Crow seems to make the case for retiring the pop music form all together, as if it can’t deliver anything new while remaining steeped in its roots. As if in defiant answer to that, I also bought one of the finest pop albums I’ve heard in ages this week, and it’s one that’s been out for a while (since January, I think) and I’ve avoided buying for a silly reason.
The album is Phantom Planet’s The Guest, and I haven’t bought it for the same reason I haven’t bought albums by Dogstar and 30-Odd Foot of Grunts – the movie star factor. The drummer for Phantom Planet is none other than Jason Schwartzman, who brilliantly played acidic teen Max Fischer in Rushmore. A little research might have showed me that he was in the band first, and that every reviewer on the planet has praised this thing, but what can I say. I’m silly.
I’m quite glad I got past my mental block, though, because The Guest is wonderful. By now you’ve likely all heard “California,” the hit single, and it was that song that finally convinced me. It’s a swell number, full of dynamic switches and melodic twists akin to Fastball’s underrated pop singles. It’s also this album’s worst and most commercially aimed song, yet it sets the tone well in the leadoff position.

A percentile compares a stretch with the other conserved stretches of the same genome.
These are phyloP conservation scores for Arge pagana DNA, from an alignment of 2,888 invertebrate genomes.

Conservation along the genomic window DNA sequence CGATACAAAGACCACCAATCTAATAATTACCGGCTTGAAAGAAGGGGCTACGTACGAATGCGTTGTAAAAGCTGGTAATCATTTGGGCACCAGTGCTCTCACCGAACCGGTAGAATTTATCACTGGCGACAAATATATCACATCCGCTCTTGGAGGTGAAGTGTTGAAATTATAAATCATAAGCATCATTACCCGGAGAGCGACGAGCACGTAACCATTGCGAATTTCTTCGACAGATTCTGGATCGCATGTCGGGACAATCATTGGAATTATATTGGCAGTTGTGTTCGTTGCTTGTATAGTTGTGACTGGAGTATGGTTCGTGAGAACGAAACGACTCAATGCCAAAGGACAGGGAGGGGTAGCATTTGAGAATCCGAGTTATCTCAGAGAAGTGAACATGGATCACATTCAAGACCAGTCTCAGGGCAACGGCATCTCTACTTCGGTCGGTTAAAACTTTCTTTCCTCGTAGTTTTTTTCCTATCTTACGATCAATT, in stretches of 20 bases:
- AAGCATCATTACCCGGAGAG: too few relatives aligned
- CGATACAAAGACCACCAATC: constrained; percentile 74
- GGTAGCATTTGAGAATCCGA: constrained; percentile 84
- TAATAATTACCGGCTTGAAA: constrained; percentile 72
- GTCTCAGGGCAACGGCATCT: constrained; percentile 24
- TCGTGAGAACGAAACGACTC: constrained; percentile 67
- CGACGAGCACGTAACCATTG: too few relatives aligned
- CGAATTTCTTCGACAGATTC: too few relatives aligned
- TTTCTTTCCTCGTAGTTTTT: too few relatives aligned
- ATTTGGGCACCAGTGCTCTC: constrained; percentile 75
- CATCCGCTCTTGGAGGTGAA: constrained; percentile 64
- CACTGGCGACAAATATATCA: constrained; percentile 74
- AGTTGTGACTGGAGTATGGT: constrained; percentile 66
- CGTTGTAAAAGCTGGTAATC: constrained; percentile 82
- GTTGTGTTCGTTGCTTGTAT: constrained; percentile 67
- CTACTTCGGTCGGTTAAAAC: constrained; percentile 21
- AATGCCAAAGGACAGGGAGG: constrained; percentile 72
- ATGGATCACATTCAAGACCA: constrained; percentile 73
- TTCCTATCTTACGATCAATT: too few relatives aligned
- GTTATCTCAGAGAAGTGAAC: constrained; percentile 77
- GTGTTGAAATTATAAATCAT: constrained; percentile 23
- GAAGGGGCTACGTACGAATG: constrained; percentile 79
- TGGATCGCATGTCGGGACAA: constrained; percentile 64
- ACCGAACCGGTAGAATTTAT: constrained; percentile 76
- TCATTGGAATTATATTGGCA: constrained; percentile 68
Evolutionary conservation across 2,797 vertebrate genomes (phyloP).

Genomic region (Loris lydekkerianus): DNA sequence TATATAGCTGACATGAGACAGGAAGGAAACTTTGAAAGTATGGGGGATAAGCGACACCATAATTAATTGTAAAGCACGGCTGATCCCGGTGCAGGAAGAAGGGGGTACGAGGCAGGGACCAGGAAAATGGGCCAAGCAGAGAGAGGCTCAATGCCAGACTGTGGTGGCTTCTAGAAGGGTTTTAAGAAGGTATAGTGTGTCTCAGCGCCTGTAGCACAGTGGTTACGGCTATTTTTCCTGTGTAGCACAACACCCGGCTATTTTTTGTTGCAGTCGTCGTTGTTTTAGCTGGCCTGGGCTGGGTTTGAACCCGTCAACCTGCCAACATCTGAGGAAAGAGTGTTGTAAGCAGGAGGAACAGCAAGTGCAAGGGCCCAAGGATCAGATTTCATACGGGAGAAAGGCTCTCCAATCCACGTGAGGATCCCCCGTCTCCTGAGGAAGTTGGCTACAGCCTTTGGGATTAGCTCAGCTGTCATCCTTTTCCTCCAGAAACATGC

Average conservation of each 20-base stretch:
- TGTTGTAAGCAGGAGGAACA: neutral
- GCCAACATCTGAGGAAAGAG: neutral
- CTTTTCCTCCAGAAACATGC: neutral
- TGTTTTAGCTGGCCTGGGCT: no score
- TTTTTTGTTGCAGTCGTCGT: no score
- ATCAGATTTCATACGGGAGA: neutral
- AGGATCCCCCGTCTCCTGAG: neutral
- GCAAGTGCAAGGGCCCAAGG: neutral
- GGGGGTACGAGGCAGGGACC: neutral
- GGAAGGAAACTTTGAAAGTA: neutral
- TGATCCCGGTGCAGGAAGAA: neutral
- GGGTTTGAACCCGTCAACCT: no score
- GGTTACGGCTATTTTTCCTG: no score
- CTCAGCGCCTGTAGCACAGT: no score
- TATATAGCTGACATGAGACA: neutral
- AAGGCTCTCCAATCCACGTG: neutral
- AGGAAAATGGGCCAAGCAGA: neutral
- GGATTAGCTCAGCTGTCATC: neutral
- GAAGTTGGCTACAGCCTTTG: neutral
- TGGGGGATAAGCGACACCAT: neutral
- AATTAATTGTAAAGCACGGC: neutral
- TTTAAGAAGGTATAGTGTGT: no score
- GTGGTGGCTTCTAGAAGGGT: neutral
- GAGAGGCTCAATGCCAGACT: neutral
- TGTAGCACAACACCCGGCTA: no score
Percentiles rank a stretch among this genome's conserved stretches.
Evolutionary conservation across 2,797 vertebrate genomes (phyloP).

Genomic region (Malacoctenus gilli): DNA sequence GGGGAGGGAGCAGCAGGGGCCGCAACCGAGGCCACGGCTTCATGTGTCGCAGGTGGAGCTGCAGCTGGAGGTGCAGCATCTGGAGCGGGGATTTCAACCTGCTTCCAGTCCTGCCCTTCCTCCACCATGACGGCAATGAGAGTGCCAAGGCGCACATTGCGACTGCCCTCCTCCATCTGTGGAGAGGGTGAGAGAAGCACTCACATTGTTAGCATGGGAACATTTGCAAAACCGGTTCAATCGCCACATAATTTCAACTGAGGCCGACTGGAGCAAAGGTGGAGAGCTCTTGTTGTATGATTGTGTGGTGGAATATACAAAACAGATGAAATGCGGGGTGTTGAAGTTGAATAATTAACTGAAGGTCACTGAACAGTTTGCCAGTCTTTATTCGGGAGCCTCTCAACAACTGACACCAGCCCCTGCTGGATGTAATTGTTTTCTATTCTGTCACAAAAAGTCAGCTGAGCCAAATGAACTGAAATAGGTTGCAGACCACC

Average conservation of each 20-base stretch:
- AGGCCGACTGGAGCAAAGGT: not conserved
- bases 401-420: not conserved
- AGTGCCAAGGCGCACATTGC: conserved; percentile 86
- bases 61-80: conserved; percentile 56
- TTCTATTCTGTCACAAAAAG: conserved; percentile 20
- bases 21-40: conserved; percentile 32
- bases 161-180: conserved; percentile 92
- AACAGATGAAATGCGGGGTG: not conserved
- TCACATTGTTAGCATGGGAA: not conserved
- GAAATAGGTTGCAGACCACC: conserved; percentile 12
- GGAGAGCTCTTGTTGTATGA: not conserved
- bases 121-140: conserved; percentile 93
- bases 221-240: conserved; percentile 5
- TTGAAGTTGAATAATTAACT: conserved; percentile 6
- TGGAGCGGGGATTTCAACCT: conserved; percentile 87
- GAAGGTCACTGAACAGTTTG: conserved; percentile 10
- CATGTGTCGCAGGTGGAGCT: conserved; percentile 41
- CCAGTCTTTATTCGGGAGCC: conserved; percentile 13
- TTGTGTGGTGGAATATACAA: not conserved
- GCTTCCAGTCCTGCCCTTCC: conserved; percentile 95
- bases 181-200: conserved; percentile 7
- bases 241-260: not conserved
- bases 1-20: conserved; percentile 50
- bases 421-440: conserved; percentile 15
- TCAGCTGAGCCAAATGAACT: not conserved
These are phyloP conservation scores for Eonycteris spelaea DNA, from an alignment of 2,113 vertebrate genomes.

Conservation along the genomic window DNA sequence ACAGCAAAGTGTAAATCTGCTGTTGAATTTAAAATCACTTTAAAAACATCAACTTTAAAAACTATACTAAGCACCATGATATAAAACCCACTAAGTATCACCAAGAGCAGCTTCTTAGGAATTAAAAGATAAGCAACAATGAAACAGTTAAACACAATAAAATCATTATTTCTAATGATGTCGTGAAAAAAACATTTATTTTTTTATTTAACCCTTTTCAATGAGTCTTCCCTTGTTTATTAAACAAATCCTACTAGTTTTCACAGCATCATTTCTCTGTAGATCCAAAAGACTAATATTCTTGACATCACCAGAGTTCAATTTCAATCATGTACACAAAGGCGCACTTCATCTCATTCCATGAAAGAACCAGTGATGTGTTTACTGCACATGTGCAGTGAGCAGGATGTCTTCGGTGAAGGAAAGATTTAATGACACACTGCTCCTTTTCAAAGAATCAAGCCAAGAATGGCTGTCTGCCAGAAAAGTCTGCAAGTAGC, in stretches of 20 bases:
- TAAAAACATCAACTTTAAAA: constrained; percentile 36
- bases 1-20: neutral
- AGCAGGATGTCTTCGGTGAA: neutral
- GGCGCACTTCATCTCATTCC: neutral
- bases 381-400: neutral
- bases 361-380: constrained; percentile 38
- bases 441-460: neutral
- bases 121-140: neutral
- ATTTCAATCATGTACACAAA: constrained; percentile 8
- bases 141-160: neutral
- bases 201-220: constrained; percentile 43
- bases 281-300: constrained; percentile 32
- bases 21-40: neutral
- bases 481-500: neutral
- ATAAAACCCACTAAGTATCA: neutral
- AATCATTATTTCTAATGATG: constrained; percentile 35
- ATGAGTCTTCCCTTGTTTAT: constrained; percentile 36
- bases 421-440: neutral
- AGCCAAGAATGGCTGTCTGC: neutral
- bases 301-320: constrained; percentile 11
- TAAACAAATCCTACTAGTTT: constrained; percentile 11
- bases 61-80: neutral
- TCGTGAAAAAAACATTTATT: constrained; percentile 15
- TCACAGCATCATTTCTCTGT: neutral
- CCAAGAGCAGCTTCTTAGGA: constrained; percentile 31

No, Phantom Planet have aimed a bit higher, creating a focused and solid record that balances drama and sweetness like the best pop bands always have. It’s refreshing to see a group of kids this young reaching back to the ’60s and further for inspiration, and coming up with an album so rooted in classic pop, yet so willing to reach out in new directions. Many have credited producers Mitchell Froom and Tchad Blake (who have worked with Crowded House, among others) with the lion’s share of the artistry here, but that seems cynical to me, especially considering neither one had a hand in the songwriting. You can produce a group of bad songs to death, and in the end, you’ll still be left with a group of bad songs.
And these are great songs, folks. Even the simplest of them (like the singalong “Anthem”) shines, and when they turn more twisty and complex (like on the menacing “Turn Smile Shift Repeat”), you’d think you were listening to a band twice as experienced as these boys. The Guest just keeps getting better, as well: the piano-powered “Nobody’s Fault” shimmies and shakes, and gives way to the scream-fest “All Over Again,” on which Schwartzman really shines. Full credit, though, goes to guitarist and vocalist Alexander Greenwald for penning “Wishing Well,” the closest I’ve heard to a true pop epic a la “A Day in the Life” since Matthew Sweet’s “Thunderstorm.”
Maybe it’s just that this year has been somewhat barren, but The Guest is my favorite album from 2002 so far, bar none. I suspect that Elvis Costello and Wilco will have something to say about that next week, but for now, this album is tops. For future reference, when I use the term “a perfect pop album,” Phantom Planet’s The Guest is exactly what I mean.
See you in line Tuesday morning.